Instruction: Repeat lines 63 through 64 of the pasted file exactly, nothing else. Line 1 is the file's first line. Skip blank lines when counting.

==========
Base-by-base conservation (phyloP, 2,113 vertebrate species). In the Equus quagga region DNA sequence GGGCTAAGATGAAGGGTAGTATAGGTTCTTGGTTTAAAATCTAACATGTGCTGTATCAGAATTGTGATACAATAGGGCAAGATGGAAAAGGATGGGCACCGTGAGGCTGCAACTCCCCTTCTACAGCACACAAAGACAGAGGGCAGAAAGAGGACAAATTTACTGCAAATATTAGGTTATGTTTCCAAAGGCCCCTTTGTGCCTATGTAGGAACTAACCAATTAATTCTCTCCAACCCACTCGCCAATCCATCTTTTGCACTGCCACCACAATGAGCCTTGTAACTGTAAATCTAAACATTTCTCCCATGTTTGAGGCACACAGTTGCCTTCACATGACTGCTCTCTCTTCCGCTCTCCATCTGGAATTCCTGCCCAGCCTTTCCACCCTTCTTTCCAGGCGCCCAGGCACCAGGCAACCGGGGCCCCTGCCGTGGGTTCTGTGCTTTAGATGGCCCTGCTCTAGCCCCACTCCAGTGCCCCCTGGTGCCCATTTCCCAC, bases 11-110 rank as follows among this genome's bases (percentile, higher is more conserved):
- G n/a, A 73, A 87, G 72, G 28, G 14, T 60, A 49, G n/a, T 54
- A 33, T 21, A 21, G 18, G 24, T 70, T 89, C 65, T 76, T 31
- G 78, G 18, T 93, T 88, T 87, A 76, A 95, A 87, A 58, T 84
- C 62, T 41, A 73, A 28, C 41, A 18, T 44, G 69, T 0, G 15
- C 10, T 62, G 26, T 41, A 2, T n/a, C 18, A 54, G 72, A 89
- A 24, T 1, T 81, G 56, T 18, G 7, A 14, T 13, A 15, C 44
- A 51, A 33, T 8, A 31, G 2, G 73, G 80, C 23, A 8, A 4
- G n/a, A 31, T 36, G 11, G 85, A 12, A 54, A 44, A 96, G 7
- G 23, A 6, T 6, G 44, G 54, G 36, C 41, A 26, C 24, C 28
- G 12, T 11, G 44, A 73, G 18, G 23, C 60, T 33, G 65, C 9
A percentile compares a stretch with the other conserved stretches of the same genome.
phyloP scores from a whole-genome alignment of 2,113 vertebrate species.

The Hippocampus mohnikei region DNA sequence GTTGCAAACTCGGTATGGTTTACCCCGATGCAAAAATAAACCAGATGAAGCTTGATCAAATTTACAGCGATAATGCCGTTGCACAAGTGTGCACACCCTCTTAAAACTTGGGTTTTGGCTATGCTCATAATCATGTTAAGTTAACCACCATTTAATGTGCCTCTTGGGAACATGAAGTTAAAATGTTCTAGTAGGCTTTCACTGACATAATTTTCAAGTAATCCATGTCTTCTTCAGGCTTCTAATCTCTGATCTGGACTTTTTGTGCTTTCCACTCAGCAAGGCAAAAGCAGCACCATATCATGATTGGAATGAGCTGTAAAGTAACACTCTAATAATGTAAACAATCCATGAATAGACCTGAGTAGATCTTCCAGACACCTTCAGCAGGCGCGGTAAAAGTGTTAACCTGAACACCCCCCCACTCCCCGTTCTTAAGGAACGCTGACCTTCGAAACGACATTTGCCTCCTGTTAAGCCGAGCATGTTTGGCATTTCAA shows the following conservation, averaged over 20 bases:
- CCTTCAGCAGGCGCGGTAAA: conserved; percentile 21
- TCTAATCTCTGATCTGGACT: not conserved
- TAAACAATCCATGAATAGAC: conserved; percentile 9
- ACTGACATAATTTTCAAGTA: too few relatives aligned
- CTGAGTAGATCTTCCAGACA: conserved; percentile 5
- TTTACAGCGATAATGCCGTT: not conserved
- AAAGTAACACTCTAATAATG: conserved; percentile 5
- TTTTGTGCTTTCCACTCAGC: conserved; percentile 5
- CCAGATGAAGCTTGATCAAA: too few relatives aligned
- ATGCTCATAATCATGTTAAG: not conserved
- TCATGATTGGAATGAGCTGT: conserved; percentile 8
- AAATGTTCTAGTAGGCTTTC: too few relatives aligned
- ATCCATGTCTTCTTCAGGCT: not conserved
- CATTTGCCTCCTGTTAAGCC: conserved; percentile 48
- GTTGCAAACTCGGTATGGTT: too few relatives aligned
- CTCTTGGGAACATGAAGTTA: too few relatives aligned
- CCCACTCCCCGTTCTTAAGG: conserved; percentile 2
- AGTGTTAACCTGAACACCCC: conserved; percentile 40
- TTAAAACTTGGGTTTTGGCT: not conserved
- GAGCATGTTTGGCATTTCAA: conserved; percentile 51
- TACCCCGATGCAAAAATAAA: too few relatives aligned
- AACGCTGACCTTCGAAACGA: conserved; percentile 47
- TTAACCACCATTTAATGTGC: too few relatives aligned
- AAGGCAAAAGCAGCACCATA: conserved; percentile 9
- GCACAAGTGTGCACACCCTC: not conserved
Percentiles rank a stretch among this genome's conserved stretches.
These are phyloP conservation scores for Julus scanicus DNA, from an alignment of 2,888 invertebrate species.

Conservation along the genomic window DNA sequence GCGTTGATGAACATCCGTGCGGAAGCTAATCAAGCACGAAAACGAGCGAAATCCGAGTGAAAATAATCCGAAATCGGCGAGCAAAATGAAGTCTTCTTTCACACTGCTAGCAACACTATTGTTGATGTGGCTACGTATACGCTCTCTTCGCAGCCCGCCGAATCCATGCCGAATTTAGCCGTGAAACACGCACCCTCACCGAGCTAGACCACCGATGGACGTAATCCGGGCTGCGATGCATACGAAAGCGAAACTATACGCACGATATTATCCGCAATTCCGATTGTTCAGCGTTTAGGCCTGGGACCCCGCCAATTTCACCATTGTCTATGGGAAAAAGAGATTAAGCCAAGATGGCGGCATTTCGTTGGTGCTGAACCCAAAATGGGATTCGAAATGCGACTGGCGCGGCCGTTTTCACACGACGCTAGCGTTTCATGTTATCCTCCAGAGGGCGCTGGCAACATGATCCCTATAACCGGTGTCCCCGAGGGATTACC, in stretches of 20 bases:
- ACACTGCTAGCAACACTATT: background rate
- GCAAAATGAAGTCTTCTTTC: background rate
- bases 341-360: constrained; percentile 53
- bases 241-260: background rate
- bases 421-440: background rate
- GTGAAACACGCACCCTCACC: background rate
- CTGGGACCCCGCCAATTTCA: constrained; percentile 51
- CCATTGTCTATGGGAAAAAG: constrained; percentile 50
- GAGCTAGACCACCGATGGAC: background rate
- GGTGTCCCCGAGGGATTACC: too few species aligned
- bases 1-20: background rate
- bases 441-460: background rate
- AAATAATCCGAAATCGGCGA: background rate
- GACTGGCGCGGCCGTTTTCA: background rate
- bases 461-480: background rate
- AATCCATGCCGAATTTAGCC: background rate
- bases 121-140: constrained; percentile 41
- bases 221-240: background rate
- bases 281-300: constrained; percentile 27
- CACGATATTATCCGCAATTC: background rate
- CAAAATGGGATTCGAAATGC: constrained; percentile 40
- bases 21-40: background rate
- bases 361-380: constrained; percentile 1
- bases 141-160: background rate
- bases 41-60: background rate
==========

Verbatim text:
- CAAAATGGGATTCGAAATGC: constrained; percentile 40
- bases 21-40: background rate